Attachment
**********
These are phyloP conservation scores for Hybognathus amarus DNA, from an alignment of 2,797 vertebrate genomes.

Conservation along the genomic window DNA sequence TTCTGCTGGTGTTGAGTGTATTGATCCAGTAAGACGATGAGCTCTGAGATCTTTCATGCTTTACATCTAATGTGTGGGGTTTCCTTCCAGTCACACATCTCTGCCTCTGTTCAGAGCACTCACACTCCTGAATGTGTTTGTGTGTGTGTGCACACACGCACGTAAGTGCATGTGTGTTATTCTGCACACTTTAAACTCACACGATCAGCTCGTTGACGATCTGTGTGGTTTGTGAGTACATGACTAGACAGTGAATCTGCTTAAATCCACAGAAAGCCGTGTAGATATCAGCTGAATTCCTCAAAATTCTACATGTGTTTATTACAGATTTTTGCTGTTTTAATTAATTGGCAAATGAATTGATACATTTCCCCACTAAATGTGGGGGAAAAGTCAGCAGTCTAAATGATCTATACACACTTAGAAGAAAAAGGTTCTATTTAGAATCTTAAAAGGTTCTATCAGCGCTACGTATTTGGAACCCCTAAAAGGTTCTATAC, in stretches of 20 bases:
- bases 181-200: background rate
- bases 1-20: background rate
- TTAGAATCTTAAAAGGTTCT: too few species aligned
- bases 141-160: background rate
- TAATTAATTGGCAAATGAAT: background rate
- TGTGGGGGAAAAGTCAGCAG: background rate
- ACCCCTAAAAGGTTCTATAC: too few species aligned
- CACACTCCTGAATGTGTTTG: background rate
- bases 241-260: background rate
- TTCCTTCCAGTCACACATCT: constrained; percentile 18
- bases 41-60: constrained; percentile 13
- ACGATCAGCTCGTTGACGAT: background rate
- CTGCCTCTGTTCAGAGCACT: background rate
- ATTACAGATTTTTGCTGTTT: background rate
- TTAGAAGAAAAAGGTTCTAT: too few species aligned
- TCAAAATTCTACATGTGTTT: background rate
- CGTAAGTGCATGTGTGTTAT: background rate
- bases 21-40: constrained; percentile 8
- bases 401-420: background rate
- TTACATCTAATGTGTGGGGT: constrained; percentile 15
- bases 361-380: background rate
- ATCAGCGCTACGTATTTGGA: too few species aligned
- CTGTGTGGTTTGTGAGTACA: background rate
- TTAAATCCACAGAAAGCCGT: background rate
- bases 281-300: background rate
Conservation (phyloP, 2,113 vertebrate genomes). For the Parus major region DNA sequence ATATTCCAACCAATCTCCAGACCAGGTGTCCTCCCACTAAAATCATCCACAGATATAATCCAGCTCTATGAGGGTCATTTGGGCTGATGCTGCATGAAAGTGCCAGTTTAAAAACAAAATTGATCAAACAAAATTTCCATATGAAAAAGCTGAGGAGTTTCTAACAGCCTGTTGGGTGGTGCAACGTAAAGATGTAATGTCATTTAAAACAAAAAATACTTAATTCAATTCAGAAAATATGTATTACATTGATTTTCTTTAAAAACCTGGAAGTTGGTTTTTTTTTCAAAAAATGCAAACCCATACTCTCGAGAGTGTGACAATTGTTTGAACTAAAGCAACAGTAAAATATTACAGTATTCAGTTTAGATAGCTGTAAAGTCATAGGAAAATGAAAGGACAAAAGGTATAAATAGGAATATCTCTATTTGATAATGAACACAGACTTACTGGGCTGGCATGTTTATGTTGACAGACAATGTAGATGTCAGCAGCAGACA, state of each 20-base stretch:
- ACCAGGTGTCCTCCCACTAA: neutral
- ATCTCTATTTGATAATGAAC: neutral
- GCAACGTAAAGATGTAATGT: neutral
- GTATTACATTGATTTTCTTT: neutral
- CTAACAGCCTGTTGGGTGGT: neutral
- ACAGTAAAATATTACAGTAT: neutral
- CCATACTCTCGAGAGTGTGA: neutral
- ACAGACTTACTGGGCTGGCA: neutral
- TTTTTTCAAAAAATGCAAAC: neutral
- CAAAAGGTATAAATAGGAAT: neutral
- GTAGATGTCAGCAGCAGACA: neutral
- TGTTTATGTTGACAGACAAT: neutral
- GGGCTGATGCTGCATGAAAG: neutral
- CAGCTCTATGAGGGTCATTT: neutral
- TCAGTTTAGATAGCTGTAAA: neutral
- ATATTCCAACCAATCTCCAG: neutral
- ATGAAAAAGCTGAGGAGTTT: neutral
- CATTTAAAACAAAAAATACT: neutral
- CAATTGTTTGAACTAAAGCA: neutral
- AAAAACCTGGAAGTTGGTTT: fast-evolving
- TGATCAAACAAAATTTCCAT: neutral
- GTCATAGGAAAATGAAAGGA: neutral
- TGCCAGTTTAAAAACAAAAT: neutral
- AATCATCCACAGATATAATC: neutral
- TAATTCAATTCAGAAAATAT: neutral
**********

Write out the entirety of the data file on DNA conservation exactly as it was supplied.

These are phyloP conservation scores for Hybognathus amarus DNA, from an alignment of 2,797 vertebrate genomes.

Conservation along the genomic window DNA sequence TTCTGCTGGTGTTGAGTGTATTGATCCAGTAAGACGATGAGCTCTGAGATCTTTCATGCTTTACATCTAATGTGTGGGGTTTCCTTCCAGTCACACATCTCTGCCTCTGTTCAGAGCACTCACACTCCTGAATGTGTTTGTGTGTGTGTGCACACACGCACGTAAGTGCATGTGTGTTATTCTGCACACTTTAAACTCACACGATCAGCTCGTTGACGATCTGTGTGGTTTGTGAGTACATGACTAGACAGTGAATCTGCTTAAATCCACAGAAAGCCGTGTAGATATCAGCTGAATTCCTCAAAATTCTACATGTGTTTATTACAGATTTTTGCTGTTTTAATTAATTGGCAAATGAATTGATACATTTCCCCACTAAATGTGGGGGAAAAGTCAGCAGTCTAAATGATCTATACACACTTAGAAGAAAAAGGTTCTATTTAGAATCTTAAAAGGTTCTATCAGCGCTACGTATTTGGAACCCCTAAAAGGTTCTATAC, in stretches of 20 bases:
- bases 181-200: background rate
- bases 1-20: background rate
- TTAGAATCTTAAAAGGTTCT: too few species aligned
- bases 141-160: background rate
- TAATTAATTGGCAAATGAAT: background rate
- TGTGGGGGAAAAGTCAGCAG: background rate
- ACCCCTAAAAGGTTCTATAC: too few species aligned
- CACACTCCTGAATGTGTTTG: background rate
- bases 241-260: background rate
- TTCCTTCCAGTCACACATCT: constrained; percentile 18
- bases 41-60: constrained; percentile 13
- ACGATCAGCTCGTTGACGAT: background rate
- CTGCCTCTGTTCAGAGCACT: background rate
- ATTACAGATTTTTGCTGTTT: background rate
- TTAGAAGAAAAAGGTTCTAT: too few species aligned
- TCAAAATTCTACATGTGTTT: background rate
- CGTAAGTGCATGTGTGTTAT: background rate
- bases 21-40: constrained; percentile 8
- bases 401-420: background rate
- TTACATCTAATGTGTGGGGT: constrained; percentile 15
- bases 361-380: background rate
- ATCAGCGCTACGTATTTGGA: too few species aligned
- CTGTGTGGTTTGTGAGTACA: background rate
- TTAAATCCACAGAAAGCCGT: background rate
- bases 281-300: background rate
Conservation (phyloP, 2,113 vertebrate genomes). For the Parus major region DNA sequence ATATTCCAACCAATCTCCAGACCAGGTGTCCTCCCACTAAAATCATCCACAGATATAATCCAGCTCTATGAGGGTCATTTGGGCTGATGCTGCATGAAAGTGCCAGTTTAAAAACAAAATTGATCAAACAAAATTTCCATATGAAAAAGCTGAGGAGTTTCTAACAGCCTGTTGGGTGGTGCAACGTAAAGATGTAATGTCATTTAAAACAAAAAATACTTAATTCAATTCAGAAAATATGTATTACATTGATTTTCTTTAAAAACCTGGAAGTTGGTTTTTTTTTCAAAAAATGCAAACCCATACTCTCGAGAGTGTGACAATTGTTTGAACTAAAGCAACAGTAAAATATTACAGTATTCAGTTTAGATAGCTGTAAAGTCATAGGAAAATGAAAGGACAAAAGGTATAAATAGGAATATCTCTATTTGATAATGAACACAGACTTACTGGGCTGGCATGTTTATGTTGACAGACAATGTAGATGTCAGCAGCAGACA, state of each 20-base stretch:
- ACCAGGTGTCCTCCCACTAA: neutral
- ATCTCTATTTGATAATGAAC: neutral
- GCAACGTAAAGATGTAATGT: neutral
- GTATTACATTGATTTTCTTT: neutral
- CTAACAGCCTGTTGGGTGGT: neutral
- ACAGTAAAATATTACAGTAT: neutral
- CCATACTCTCGAGAGTGTGA: neutral
- ACAGACTTACTGGGCTGGCA: neutral
- TTTTTTCAAAAAATGCAAAC: neutral
- CAAAAGGTATAAATAGGAAT: neutral
- GTAGATGTCAGCAGCAGACA: neutral
- TGTTTATGTTGACAGACAAT: neutral
- GGGCTGATGCTGCATGAAAG: neutral
- CAGCTCTATGAGGGTCATTT: neutral
- TCAGTTTAGATAGCTGTAAA: neutral
- ATATTCCAACCAATCTCCAG: neutral
- ATGAAAAAGCTGAGGAGTTT: neutral
- CATTTAAAACAAAAAATACT: neutral
- CAATTGTTTGAACTAAAGCA: neutral
- AAAAACCTGGAAGTTGGTTT: fast-evolving
- TGATCAAACAAAATTTCCAT: neutral
- GTCATAGGAAAATGAAAGGA: neutral
- TGCCAGTTTAAAAACAAAAT: neutral
- AATCATCCACAGATATAATC: neutral
- TAATTCAATTCAGAAAATAT: neutral